Jupiter’s Great Red Spot is more than 10,000 miles wide, making its diameter longer than that of Earth. NASA/JPL-Caltech/SwRI/MSSS/Christopher Go

How could a massive storm on one planet help us find aliens on another? Jupiter, with its Great Red Spot, has properties that are similar to a common kind of exoplanet, but scientists are still struggling to characterize the atmospheres and conditions on such worlds as they search for ones that are habitable.

NASA’s Juno spacecraft sent back the closest photos ever taken of Jupiter’s swirling red eye yesterday, after completing a flyover of the Great Red Spot earlier this week. The images have not yet been processed, but they are giving scientists a better view of the gas giant’s record-breaking storm, revealing details that could help us better understand weather and atmospheric conditions both at home on Earth and on planets in other solar systems. A raging storm itself might be interesting, but it’s that background it provides for understanding other worlds that could be where Juno’s photos make the most impact.

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Imagine a storm that is so vast it could surround the entire Earth. As enormous as that sounds, it’s still not as big as the Great Red Spot.

The Great Red Spot “is the largest and most powerful storm in the solar system, as far as we know, and it’s also the longest lived storm in the solar system,” Juan Lora, a planetary scientist at the University of California, Los Angeles, told International Business Times. It’s been going for at least a few hundred years and its winds blow between 200 and 300 mph. You could draw comparisons between the Great Red Spot and cyclones on Earth, but the one on Jupiter is “much larger, more intense and longer lived.”

How has it lasted so long? One thing that makes storms on Earth behave the way they do is the thin atmosphere and the friction caused by the surface.

“On Jupiter there is no surface,” Lora explained.

A raw image taken by Juno of the planet Jupiter’s Great Red Spot gives scientists a good look at the huge storm. NASA

It won’t last forever. The storm is more than 10,000 miles wide right now, but that is a significant decrease in diameter from what it used to be — according to NASA, astronomers in the late 1800s estimated the storm to be about 25,500 miles wide.

Whether or not that Victorian Era number is accurate, more modern measurements have also shown the oval is becoming more circular. When the NASA spacecraft Voyager 1 and Voyager 2 went by Jupiter, they logged the Great Red Spot as being about 14,500 miles across. And it had lost almost 1,500 miles of that by 1995, when the Hubble Space Telescope took its own measurement. Just eight years ago, it was a little more than 11,000 miles wide.

The Great Red Spot is losing hundreds of miles of coverage every year. Still, its size and longevity is unmatched in our astronomical records.

That’s despite the fact that we don’t really know its size and longevity. In terms of its age, we only know when scientists first took notice of it. And when it comes to size, we don’t know how deep down into the ball of gas the storm reaches.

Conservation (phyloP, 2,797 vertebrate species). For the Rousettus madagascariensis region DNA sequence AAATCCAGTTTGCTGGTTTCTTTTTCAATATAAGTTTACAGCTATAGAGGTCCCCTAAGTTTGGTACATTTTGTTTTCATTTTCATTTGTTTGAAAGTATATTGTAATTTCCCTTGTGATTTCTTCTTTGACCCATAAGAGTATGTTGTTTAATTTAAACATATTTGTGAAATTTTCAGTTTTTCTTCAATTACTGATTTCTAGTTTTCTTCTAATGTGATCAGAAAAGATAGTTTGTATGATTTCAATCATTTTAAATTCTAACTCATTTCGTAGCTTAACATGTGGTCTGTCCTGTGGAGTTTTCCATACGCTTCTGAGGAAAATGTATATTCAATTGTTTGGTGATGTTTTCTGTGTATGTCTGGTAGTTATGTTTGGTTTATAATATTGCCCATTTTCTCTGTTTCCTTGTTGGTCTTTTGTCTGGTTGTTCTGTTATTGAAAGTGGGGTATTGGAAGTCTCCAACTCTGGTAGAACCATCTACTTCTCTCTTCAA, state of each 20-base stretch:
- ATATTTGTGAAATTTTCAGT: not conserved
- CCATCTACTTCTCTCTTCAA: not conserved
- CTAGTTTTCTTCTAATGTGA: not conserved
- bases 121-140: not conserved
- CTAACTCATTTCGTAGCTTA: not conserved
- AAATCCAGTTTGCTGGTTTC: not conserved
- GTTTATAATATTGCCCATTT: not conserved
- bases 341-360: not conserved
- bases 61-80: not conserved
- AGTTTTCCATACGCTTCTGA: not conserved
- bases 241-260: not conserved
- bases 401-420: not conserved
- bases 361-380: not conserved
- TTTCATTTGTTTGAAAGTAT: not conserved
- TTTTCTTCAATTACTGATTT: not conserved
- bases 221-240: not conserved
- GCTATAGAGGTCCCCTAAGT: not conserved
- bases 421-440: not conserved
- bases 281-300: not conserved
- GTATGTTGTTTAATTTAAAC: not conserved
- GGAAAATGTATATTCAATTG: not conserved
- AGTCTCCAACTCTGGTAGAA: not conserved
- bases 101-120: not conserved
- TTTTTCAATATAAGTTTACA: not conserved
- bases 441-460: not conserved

The answer to the latter mystery might explain how this storm has lasted so long. And depth is one of the details Juno might begin to uncover as it sweeps through that neighborhood of the outer solar system.

The spacecraft was roughly 5,600 miles above the clouds when it passed over the Great Red Spot a few days ago, the closest any probe has ever gotten.

An illustration shows NASA’s spacecraft Juno in orbit around Jupiter, flying over the Great Red Spot, the huge storm that marks the gas giant. NASA/JPL-Caltech

Juno has been orbiting Jupiter for a year, after launching from Cape Canaveral in 2011 and making its way out. It has gotten as close as 2,100 miles above Jupiter’s cloud tops during its mission.

“During these flybys, Juno is probing beneath the obscuring cloud cover of Jupiter and studying its auroras to learn more about the planet’s origins, structure, atmosphere and magnetosphere,” NASA said. “Early science results from NASA’s Juno mission portray the largest planet in our solar system as a turbulent world, with an intriguingly complex interior structure, energetic polar aurora, and huge polar cyclones.”

That last bit is important — Jupiter has other storms swirling through its gas. But none compare to the Great Red Spot.

And some might even be consumed by it when they take a wrong turn. Some scientists speculate that the shrinkage is linked to these smaller storms: Either fewer small storms are feeding into the Great Red Spot, meaning it has less fuel powering it, or too many storms spinning slowly or in the opposite direction have collided with it, causing drag that drains it.

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We might learn even more when Juno closely flies over the Great Red Spot again in September.

For now, experts are going to glean everything they can from this first batch of flyover photos. Lora said the storm is particularly helpful for understanding a class of exoplanets called “ hot Jupiters,” which are planets around the same size and believed to have similar compositions but that are orbiting close to their stars. Although there will be some differences, understanding atmospheric dynamics on our Jupiter will teach us more about those hot Jupiters.

And as our technology for finding exoplanets improves, we may find more Jupiter-sized planets farther away from their stars, perhaps as far as Jupiter is from the sun. When that happens, we might know enough about the Great Red Spot to better predict their atmospheric conditions.

“Jupiter is really the king planet of our solar system,” Lora said. “Jupiter is a great analog.”